Bahamas in Talks with IDB on New Providence Road Improvement Project



Prime Minister the Rt Hon Hubert Ingraham (centre) expresses the needs of The Bahamas during a December 7, 2007, press conference on the official visit of the Inter-American Development Bank President Luis Alberto Moreno, left, to The Bahamas. Also pictured is Minister of State for Finance the Hon. Zhivargo Laing. The press conference was held at the Office of the Prime Minister, Cable Beach. (Photo: Kristaan Ingraham)

By: Lindsay Thompson

NASSAU, The Bahamas
– The Bahamas is currently in discussions with the Inter American Development Bank (IDB) on the resumption of the New Providence Road Improvement Project, Prime Minister and Minister of Finance the Rt. Hon. Hubert Ingraham said.

Prime Minister Ingraham’s comments came at a press conference following the conclusion of talks in Nassau Friday with IDB president Luis Alberto Moreno. Mr. Moreno’s visit came on the heels of the conclusion of a five-year plan between the IDB and The Bahamas.

An additional contract is under negotiation for further development of The Bahamas in areas of infrastructure, health and education.

“The IDB has been most helpful to The Bahamas,” Mr. Ingraham said. “They have helped us considerably with the electrification of the Family Islands, in providing potable water to many of our communities, and in education. We are in discussions with them now about the resumption of the New Providence Road Improvement Project.

Mr. Ingraham affirmed that a top priority of the Government is the resumption of the New Providence Road Improvement Project so as to alleviate congestion on the island’s streets.

Road work is scheduled to begin by the first half of 2008.

“We have serious congestion on the streets of New Providence and the Government intends to start next year, major road works which will require us to access in excess of $100 million.” the Prime Minister said.

He added: “We would also discuss with [the IDB] issues relating to health and environmental matters. The IDB has also been very helpful to us in terms of creation of additional and new solid waste disposable sites and systems in The Bahamas on New Providence, San Salvador, Abaco, Cat Island, Andros, Bimini, Harbour Island and elsewhere.”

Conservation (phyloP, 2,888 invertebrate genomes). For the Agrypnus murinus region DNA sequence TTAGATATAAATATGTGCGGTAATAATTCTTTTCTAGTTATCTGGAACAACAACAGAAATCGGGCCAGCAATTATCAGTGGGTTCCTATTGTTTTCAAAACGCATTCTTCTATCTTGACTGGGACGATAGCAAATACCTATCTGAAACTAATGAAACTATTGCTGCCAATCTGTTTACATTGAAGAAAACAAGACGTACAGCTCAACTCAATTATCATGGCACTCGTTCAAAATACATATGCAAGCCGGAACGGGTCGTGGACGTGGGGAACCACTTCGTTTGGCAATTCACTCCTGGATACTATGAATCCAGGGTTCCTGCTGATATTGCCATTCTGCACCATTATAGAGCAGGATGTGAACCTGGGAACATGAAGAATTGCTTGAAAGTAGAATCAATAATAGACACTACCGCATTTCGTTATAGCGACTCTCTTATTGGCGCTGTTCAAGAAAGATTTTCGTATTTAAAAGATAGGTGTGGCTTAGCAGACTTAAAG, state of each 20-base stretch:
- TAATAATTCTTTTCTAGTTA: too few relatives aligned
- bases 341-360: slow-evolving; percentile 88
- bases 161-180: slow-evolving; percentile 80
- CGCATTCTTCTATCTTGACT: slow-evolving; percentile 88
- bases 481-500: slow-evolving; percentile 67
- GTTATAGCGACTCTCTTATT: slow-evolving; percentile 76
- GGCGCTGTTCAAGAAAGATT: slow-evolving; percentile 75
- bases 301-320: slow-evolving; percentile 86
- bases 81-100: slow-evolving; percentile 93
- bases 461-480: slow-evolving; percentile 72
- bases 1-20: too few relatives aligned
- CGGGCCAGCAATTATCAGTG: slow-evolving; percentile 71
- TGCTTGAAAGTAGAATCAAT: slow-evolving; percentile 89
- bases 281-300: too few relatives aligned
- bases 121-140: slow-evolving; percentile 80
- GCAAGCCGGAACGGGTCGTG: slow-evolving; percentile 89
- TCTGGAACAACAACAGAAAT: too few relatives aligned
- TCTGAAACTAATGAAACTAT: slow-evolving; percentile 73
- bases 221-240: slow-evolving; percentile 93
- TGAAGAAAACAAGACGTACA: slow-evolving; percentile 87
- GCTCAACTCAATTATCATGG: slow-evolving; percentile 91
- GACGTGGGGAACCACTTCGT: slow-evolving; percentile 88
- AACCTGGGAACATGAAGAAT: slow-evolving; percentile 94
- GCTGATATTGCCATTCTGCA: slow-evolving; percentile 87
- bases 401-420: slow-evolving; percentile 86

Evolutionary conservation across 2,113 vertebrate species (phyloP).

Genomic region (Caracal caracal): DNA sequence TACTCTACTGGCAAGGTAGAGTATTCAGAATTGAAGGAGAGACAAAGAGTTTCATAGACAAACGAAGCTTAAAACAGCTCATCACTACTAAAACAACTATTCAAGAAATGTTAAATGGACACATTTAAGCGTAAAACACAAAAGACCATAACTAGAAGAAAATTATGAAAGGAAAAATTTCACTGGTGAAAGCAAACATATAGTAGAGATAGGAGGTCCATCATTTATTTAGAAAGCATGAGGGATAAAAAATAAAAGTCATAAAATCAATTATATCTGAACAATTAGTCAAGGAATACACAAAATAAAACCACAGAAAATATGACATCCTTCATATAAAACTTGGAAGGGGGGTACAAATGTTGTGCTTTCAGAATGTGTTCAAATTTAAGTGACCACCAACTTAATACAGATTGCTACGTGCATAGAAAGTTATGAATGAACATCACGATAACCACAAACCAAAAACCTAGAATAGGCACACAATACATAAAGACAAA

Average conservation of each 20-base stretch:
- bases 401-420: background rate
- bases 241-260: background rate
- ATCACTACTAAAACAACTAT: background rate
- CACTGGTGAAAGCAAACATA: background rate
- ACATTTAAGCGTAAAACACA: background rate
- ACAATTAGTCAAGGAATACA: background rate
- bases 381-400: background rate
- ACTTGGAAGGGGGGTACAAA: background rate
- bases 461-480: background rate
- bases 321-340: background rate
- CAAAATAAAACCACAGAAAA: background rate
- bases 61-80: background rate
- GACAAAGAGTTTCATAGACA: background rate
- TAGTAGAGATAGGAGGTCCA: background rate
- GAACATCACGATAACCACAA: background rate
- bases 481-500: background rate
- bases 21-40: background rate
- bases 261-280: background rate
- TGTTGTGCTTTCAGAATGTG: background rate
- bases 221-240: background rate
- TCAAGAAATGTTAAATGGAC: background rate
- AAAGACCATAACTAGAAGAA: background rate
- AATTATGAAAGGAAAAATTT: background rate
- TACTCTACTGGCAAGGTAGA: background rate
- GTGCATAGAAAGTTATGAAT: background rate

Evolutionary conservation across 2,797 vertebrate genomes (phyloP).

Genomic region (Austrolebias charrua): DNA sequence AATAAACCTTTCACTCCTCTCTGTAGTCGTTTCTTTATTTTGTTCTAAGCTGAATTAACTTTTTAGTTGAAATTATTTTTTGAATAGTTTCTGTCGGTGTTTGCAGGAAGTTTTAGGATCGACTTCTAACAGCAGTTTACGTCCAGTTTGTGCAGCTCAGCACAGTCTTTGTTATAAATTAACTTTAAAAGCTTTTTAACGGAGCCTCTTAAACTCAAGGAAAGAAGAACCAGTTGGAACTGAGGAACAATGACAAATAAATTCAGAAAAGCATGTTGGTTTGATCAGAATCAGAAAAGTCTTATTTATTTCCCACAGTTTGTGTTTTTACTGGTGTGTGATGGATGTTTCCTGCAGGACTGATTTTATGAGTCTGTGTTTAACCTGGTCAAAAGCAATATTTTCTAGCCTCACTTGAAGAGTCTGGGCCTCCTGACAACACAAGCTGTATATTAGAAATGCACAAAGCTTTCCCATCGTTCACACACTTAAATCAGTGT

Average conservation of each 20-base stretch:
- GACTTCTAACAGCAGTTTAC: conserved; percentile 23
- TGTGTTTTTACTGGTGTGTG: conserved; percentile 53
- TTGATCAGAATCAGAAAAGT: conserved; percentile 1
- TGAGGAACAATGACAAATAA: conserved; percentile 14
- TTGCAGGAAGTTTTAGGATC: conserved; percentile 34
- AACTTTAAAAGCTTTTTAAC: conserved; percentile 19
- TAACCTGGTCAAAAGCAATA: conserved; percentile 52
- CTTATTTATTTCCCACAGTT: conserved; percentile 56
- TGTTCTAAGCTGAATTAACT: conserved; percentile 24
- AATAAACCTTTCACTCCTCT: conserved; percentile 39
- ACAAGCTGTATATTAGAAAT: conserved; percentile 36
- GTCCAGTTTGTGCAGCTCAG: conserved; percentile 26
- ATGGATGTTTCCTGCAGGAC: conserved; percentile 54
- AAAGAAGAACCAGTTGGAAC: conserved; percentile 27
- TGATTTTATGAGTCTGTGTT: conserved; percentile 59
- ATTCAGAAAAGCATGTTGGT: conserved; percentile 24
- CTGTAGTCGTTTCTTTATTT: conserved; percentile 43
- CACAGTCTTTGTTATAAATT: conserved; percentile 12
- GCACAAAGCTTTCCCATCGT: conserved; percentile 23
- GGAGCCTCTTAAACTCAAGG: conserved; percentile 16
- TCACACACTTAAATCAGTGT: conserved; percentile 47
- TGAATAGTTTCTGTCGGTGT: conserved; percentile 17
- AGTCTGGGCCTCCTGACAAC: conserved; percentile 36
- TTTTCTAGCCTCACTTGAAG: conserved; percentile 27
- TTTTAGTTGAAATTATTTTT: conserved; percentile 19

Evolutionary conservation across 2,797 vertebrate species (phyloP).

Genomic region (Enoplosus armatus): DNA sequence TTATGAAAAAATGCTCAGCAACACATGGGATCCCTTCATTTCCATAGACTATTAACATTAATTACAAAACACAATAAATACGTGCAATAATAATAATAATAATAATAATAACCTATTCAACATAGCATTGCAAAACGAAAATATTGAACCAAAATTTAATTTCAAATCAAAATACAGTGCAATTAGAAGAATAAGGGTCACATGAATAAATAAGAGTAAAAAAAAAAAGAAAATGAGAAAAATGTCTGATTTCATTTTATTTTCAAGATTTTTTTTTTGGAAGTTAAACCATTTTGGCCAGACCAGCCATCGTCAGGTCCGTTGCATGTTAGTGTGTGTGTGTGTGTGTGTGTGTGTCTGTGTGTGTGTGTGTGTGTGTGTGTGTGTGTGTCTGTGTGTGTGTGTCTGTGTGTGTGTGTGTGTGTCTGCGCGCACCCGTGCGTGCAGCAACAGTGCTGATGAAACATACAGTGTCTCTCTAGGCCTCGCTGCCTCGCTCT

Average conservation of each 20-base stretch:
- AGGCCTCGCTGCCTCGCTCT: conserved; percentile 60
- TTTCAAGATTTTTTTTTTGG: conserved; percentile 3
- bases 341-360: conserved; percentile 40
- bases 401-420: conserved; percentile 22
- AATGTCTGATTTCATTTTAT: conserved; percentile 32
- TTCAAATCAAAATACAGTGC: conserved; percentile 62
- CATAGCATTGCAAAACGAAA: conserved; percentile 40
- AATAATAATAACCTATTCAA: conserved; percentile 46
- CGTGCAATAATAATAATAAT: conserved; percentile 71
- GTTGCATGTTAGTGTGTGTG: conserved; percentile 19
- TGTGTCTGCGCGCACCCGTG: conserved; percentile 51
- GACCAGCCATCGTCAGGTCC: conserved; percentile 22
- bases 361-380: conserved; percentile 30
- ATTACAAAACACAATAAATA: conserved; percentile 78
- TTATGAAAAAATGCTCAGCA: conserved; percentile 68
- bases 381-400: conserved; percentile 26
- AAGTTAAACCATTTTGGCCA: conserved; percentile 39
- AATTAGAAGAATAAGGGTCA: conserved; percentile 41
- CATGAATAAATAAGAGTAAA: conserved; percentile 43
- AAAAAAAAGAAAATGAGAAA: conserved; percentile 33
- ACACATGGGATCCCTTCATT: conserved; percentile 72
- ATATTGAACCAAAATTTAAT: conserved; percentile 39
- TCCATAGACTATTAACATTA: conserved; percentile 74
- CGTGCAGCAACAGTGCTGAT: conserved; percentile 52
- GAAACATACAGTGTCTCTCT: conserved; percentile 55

Regarding financing plans for the Lynden Pindling International Airport, the Prime Minister confirmed that while funding requests have not yet been made, the Government expects to consider the airport’s financing plan early next year.

“We’ve got short term things for the airport. We are going to build a new US departure terminal and we are going to build new international and domestic departure terminals at the airport. It’s a four to five year programme and it will begin next year,” he said.

Mr. Ingraham, who has pledged that his government will restore accountability and transparency to public accounting, said the IDB is a “good source to go to for loans” because funding through the Bank provides an opportunity for oversight, and the IDB requires project studies to be conducted to determine their economic and social benefits and costs.

He pointed out, meantime, that the Government does not expect many grants from the IDB.

“We are not beggars,” Mr. Ingraham noted. “We have received grants in the past from the Canadians, the Japanese and others have made available grants to The Bahamas. And to the extent to which grant money is available to conduct feasibility studies on a place like The Bahamas, we will be happy to access them.

“But generally speaking, we are borrowers who stand on our own two feet and we put forward a project that we are able to pay for.”

Mr. Moreno said he has had a chance to revisit the challenges facing The Bahamas to look at ways in which the Bank can contribute to further development of the country’s infrastructure; a critical component in dealing with challenges associated with growth and social areas such as health and education.

“Yes it is true that this country has a very high income per capita compared to other Caribbean countries but I believe that despite that, we should strive to, regardless of that, to understand that there are still questions of poverty in The Bahamas and the Bank needs to find ways to deal with the situation,” he said. “I have personally taken a direct role in trying to find ways to address that.”

The IDB, the oldest and largest regional bank in the world was founded in 1959 as a partnership between 19 Latin American countries and the United States. The Bahamas became a member in 1977. It is the main source of multilateral financing for economic, social and institutional development in Latin America and the Caribbean.

Its loans and grants help finance development projects and support strategies to reduce poverty, expand growth, increase trade and investment, promote regional integration, and foster private sector development and modernization of the State.